The law firm says its filing the suit to help protect others. Perhaps so, and it will certainly be helpful as a means for others to think twice before using trademarked terms. But had the situation been dealt with from a spamming point of view, a lawsuit would likely be unnecessary. The search engines themselves would have tossed out these pages.
Meanwhile, from a legal view, the main issue cited is unlikely to hold up in court:
"Such use by defendants of web pages bearing a substantially identical mark to plaintiff's mark 'OPPEDAHL & LARSON' is misleading and is likely to cause confusion and mistake, and to deceive the public into believing falsely that defendants' web pages are connected with and/or sponsored or authorized by Plaintiff."
The tags are used to possibly help the site come up for those terms, but the page title and meta description clearly do not represent these pages in the search engine listings as being part of the law firm's site. There is no way that anyone viewing the listings would have thought these pages were part of the law firm's site.
Should you stop using trademarked terms in your meta tags? Probably not, if you have a legitimate reason to use them. But remember, they aren't going to help you unless you have relevant copy on your pages. Otherwise, you'll probably only do well by attempting to spam the search engines. Your success might bring a trademark lawyer coming after you, but even more feared should be the chance you find your site banned for search engine spamming.
Oppedahl & Larson Complaint
Civil Action No. 97-Z-1592, July 23, 1997
The actual complaint, along with examples of the pages and their listings in AltaVista.
Trademark Battles Simmer Behind Sites
Web Week, Aug. 25, 1997
Keywords said to violate trademark
News.com, Aug. 27, 1997
InterNetGain Checks Positions, Analyzes Content
The InterNetGain position checking service provides web site owners with reports of how their pages are ranked for particular search terms. It also provides an analysis of how the pages compare content-wise in relation to top ranked pages. The service launched Aug. 13.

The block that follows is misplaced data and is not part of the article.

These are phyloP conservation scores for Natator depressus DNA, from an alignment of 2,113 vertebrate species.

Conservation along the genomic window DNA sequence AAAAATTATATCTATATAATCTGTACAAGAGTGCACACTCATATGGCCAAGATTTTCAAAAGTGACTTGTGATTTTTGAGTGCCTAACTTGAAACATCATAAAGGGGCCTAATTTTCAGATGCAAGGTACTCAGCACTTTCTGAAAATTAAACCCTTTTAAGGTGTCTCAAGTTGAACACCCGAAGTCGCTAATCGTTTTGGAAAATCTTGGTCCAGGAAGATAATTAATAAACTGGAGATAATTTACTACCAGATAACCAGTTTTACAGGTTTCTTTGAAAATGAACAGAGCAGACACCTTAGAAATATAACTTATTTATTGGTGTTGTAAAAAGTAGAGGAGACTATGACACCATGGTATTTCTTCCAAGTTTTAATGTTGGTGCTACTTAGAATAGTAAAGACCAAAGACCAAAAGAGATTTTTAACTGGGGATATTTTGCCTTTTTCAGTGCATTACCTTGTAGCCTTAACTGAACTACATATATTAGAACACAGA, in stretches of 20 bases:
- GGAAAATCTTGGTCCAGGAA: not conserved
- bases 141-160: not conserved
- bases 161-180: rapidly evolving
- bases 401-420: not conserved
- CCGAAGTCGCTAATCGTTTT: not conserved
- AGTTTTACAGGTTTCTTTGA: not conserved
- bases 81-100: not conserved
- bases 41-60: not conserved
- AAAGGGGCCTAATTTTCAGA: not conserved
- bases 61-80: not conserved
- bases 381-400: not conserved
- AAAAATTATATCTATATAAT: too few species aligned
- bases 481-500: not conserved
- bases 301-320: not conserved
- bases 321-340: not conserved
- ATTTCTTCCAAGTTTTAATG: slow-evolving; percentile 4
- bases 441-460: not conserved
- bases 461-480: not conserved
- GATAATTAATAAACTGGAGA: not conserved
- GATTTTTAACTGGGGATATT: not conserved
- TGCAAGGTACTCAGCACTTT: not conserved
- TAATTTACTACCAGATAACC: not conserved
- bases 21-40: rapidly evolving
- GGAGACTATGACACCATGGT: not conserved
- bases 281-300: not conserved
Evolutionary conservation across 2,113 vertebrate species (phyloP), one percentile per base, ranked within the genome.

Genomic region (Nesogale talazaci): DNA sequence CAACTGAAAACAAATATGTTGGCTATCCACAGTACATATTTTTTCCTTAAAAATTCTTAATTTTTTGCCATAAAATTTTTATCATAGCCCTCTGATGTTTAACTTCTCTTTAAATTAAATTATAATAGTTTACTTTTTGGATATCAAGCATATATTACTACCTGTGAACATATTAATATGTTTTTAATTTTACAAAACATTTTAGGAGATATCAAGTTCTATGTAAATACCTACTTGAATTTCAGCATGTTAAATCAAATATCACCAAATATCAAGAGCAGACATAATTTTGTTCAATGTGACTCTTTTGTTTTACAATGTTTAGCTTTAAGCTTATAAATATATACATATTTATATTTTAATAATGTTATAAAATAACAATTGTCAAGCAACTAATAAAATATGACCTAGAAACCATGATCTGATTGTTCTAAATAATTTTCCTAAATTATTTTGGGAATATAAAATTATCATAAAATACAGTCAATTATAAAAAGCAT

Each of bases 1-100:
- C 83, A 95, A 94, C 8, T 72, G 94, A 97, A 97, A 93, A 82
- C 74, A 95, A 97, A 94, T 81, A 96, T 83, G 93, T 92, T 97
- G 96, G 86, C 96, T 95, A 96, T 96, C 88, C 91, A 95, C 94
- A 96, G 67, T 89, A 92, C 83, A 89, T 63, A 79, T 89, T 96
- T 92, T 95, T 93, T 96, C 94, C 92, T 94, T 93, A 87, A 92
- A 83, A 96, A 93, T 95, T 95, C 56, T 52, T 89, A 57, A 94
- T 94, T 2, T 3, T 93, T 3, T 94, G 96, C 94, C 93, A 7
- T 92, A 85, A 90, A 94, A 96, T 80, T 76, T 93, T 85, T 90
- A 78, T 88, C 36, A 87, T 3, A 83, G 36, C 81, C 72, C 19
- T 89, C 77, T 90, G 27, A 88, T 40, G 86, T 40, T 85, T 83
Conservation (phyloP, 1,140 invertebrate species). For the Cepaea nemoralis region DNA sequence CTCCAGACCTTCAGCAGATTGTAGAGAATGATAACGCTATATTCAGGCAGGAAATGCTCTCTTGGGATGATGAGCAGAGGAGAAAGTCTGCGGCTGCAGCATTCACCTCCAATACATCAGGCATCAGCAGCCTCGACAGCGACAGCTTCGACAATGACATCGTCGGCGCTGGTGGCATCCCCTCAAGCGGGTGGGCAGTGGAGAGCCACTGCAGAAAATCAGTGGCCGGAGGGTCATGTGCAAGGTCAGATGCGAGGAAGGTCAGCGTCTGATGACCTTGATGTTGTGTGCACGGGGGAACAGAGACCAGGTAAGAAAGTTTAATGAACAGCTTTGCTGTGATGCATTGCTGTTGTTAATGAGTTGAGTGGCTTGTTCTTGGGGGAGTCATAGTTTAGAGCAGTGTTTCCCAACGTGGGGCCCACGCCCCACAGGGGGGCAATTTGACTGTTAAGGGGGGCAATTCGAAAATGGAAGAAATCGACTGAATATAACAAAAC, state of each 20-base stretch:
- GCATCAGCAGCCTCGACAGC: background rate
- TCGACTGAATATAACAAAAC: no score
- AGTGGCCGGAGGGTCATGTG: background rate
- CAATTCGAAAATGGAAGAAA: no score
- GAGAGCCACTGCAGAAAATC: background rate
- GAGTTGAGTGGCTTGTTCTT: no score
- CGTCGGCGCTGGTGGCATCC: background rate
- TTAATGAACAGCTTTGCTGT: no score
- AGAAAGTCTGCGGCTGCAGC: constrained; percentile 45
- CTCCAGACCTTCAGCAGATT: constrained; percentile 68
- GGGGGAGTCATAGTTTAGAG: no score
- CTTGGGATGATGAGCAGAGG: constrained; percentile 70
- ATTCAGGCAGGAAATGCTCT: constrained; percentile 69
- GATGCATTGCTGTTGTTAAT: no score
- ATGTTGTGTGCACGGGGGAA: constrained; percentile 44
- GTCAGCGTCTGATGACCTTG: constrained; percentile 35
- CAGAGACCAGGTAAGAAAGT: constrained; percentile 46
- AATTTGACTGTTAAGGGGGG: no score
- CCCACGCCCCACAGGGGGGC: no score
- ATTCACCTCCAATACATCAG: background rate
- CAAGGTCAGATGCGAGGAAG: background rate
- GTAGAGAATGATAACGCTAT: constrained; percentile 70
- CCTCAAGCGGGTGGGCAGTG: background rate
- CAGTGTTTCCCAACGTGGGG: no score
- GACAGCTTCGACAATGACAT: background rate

The free service runs position reports on either AltaVista, Excite, Infoseek or Lycos. The paid service, $49.95 for six months, reports on the position and count of keywords in the title, meta tags and body text of top ranked web pages. It also provides a checklist of deficiencies and corrective actions after analyzing page content. Results are delivered online.
Lycos Spider Now Patented
Lycos is to be granted a US patent on its spidering technology, it was announced on Sept. 2.
Lycos Press Release
Lycos, Sept. 2, 1997
Move To Improve Robots.txt Standard
An effort is underway to revise and improve the robots.txt standard, which provides guidelines on how web site owners can restrict the access of spiders to their sites. The current guidelines are part of an informal standard, but one that has gained widespread acceptance by robot operators, such as search engines.
Those behind the revision effort would like to see the standard expanded and improved. The move got a somewhat ambivalent reception recently in the robots mailing list, which is populated by those involved in the robot industry.
Standard for Robot Guidance
Robots Mailing List
WiseWire Added to Netscape Net Search Page
WiseWire has been added the Netscape Net Search page. It now appears listed along with other services, below the Premier Provider search boxes. WiseWire is a free service where subscribers select favorite topics, then read and rate documents for relevancy. Based on what the user likes, WiseWire builds an individual profile that is supposed to grow more accurate with each use.
Yahoo European Demographics Out
Yahoo released some results of a survey it conducted among UK, German and French Yahoo users. Those looking for some demographics about search engines users in these countries will find the results a good starting place. The company also announced that surveys conducted by marketing and research firms in France and Germany found Yahoo to be the top-ranked guide in those countries.
Yahoo Press Release
Yahoo, July 31, 1997
Philp Devoted To Channels
Excite's not the only one with a directory to channels. Phlip allows you to search for listings in its directory, and those maintaining channels can list themselves.
Excite Guarantees Shopping, Adds Polls
Excite launched a new Shopping Channel on Sept. 2, along with an unprecedented guarantee to protect those making online purchases via the channel from credit card fraud.
If a user's credit card is used fraudulently as a result of a transaction from one of Excite's Certified Merchants, listed in the channel, Excite promises to reimburse the user for any fraud liability that the credit card company does not cover.
Certified Merchants are another part of Excite's new online shopping strategy. Those certified must offer secure transaction capability and meet specific customer service guidelines drawn up by Excite.
Credit card fraud on the Internet remains more a worry than a reality, but the move to offer a guarantee might draw people in who continue to feel nervous about online shopping.
Excite also added online polls in August. Visitors can now vote, see instant results and even propose questions.
Excite Shopping Channel
Excite Shopping Guarantee